An All American Muslim Reaction to TLC's "All American Muslim"
By Faiqa on November 13, 2011
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TLC’s All American Muslim, a new eight-part series about American Muslims living in Dearborn, Michigan, debuts November 13 at 10p.m. ET and it is so much more than just another reality TV show.
Unlike the manufactured plot lines of traditional reality television shows centered on housewives or twenty somethings from Jersey, All American Muslim is as much documentary as it is a view into the nuance of how Muslim communities in the United States negotiate religious and national identity.
Image Credit: TLC
At its best, television can deliver intellectual diversity and cultural awareness into our living rooms, offering an intimate doorway into disparate communities. These secondary experiences can foster understanding and even respect for the subtle and unique differences in what we may otherwise perceive as a heterogeneous American experience. In this sense, All American Muslim is definitely good television.
Tracking the lives of several members of an extended Lebanese American family living in Dearborn, home to the largest mosque in America and the largest concentration of Muslims in the world outside of the Middle East, this series promotes an idea that many Muslim Americans have been trying to communicate post 9/11: No two Muslims are alike.
Diversity of practice becomes visually indisputable on the show, for example, when traditionally attractive golden haired event planner Nina, whose newest goal includes opening a night club, sits across a couch from fashionably modest Nawal who, along with her husband, is busy preparing to welcome the couple’s first child into the world. Both women are Muslim, but differ greatly in appearance and life purpose.
All American Muslim is an excellent first step towards teaching Americans about the diversity of Islamic practice in America and about the concept that “being Muslim” and “being American” are not necessarily oppositional. As a Muslim myself, though, and one who is also “all American,” there are aspects of the show that rest uneasy with me. I am concerned that non-Muslims may walk away from this show believing that they have experienced American Islam in its entirety as a result of watching the show. Though the people profiled carefully delineate that they are “Arab American Muslims,” I am curious about the weight that will be assigned to the “Arab” identifier by a largely non-Muslim audience.
For those of us that “speak Muslim,” the identifier of national origin is key in analyzing religious experience and practice. Islam is a religion and not a culture in and of itself. There are some who might dispute that, but evidence around the world indicates that religious practice varies from nation to nation. While Islam historically impacted the geography and culture of lands where it spread, it also bears the imprints of practices and values that predated its introduction.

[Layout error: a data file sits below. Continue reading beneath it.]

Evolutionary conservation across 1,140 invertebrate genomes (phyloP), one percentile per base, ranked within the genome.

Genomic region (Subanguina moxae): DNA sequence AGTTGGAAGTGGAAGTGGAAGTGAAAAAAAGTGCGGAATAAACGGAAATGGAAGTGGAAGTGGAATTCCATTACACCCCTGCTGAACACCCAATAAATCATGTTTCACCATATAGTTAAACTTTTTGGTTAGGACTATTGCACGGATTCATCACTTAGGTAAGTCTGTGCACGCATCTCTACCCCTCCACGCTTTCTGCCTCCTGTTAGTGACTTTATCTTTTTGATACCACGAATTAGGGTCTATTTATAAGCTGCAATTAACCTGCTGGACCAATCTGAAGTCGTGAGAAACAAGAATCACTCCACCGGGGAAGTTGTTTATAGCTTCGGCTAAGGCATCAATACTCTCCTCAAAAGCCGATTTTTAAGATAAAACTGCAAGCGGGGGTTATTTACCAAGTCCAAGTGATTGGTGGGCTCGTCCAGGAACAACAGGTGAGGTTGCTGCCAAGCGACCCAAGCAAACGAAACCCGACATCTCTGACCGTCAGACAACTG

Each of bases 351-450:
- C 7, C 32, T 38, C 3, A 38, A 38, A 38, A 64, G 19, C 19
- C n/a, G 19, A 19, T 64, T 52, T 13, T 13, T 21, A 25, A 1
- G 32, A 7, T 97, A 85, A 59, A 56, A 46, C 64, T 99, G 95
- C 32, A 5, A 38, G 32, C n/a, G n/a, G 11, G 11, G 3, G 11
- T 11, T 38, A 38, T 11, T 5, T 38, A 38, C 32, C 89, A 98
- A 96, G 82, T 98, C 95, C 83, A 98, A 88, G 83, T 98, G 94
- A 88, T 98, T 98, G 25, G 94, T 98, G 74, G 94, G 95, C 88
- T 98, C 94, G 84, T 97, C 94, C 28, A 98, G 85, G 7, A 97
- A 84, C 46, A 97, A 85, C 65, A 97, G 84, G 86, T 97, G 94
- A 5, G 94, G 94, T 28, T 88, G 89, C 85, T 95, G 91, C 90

As the daughter of Pakistani immigrants, for example, my definition of modesty, feminism or conservatism might vary significantly from a Lebanese American Muslim even though we are both “all American Muslims”. In the end, an eight-part series about Lebanese American Muslims cannot begin to convey the dichotomies of multiculturalism and religious practice inherent in understanding the term “American Muslim.”
Furthermore, I'm slightly disappointed by the adherence to the traditional perspective that assigns the hijab, or headscarf, a central role in any presentation of women in the Muslim community. The show focuses a great deal on women and their relationship with the hijab, and I suppose this is natural given that much of the non-Muslim world views the hijab topic as one that is quite literally shrouded in mystery.
A significant aspect of the show, for example, revolves around three sisters and their varied approaches to physical appearance. Souheila wears the hijab, Shadia not only does not wear the hijab but wears mini skirts, and Sameera decides to wear the hijab so that she might garner more favor from God regarding her infertility issues. Even though I started wearing a hijab myself about six months ago, I am exhausted by the inclusion of this character in every discussion regarding women’s relationships with God. I have come to realize that if Islam were a movie, Muslim women would play a peripheral character while top billing would go to their hijabs.
Most Muslim feminists agree that the context in which Muslim women have been discussed over the past one hundred years overemphasizes the priority of clothing. This overemphasis distracts from far more pressing matters that revolve around political, social, familial and religious disenfranchisement. My frustration with the show on this matter runs especially deep since I, and many other Muslims, don’t imbue the hijab with equal degrees of importance. It seems that focusing on it to this extent underscores an existing stereotype instead of broadening understanding about it.
If the upside of television is its ability to expose large audiences to previously inaccessible information, the downside is that viewers can assume they don’t need to self-educate when the program is over. All American Muslim provides an interesting look at the often symbiotic relationship of religious tradition and Americanism, but in the end, it's up to Americans to take charge of filling in the gaps and further understanding the world and the people in it.
Culture, Diversity & Dialogue in America: www.Native-Born.com
A Jew and a Muslim Walk into a Podcast: www.HeyThatsMyHummus.com
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